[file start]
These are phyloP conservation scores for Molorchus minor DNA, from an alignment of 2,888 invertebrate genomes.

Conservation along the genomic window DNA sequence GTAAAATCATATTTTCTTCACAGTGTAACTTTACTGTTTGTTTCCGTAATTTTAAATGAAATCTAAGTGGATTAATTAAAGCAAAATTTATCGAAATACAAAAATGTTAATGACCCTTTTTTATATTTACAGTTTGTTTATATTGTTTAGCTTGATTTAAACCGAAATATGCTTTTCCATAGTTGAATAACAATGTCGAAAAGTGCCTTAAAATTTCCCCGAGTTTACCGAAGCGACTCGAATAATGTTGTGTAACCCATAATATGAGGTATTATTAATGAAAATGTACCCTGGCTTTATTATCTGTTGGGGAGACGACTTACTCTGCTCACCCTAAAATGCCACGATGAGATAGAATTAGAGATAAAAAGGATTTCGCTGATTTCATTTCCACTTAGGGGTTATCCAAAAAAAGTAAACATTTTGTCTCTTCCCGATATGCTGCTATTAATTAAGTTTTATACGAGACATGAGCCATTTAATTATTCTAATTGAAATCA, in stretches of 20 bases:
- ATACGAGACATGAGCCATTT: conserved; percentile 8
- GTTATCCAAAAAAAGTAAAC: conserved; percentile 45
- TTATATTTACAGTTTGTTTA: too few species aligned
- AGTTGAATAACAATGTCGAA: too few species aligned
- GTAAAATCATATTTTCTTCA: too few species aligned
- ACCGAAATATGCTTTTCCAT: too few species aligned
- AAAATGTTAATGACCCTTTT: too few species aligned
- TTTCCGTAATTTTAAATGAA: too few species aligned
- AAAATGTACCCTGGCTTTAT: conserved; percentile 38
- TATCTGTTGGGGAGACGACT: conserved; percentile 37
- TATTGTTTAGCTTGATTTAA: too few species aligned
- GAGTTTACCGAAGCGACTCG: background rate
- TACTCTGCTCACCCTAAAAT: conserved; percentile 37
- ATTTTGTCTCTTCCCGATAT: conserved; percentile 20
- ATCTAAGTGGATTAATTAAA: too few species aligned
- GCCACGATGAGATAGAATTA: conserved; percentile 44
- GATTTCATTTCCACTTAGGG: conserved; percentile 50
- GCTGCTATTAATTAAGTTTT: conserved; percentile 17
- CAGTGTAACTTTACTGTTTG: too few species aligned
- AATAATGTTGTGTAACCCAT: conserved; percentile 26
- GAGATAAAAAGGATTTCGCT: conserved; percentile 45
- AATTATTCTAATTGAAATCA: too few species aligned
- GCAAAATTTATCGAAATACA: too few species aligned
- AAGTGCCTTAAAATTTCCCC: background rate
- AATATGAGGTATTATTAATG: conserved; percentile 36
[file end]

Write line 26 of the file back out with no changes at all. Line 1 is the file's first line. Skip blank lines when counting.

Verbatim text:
- AAGTGCCTTAAAATTTCCCC: background rate